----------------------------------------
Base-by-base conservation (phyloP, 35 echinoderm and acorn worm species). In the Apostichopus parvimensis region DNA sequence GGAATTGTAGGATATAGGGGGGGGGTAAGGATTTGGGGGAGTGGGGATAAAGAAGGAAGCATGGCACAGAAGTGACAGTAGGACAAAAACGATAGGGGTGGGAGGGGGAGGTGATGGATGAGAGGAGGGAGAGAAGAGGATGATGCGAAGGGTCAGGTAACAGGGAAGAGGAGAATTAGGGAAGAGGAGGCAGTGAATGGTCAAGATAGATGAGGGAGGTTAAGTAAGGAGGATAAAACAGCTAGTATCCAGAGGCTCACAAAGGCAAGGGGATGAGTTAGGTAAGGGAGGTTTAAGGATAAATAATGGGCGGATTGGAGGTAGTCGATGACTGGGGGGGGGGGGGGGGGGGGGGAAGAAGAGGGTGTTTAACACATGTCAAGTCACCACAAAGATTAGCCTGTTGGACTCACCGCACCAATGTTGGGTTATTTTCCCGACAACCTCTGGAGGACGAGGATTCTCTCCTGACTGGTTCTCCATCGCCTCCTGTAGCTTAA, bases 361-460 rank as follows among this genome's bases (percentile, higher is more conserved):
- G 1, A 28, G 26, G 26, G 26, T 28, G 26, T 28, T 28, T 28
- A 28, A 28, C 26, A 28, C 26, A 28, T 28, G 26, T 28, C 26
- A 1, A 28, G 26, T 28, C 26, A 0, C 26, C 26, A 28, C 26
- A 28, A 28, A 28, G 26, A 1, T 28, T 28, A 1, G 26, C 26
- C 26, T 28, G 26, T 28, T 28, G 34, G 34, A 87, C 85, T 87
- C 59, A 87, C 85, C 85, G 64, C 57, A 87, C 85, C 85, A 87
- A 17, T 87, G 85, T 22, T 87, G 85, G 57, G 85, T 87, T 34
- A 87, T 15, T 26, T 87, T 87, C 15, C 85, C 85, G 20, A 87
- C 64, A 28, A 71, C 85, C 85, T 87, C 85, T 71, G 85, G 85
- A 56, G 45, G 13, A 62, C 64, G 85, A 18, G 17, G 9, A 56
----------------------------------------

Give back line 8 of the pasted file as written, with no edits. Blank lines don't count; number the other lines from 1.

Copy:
- A 17, T 87, G 85, T 22, T 87, G 85, G 57, G 85, T 87, T 34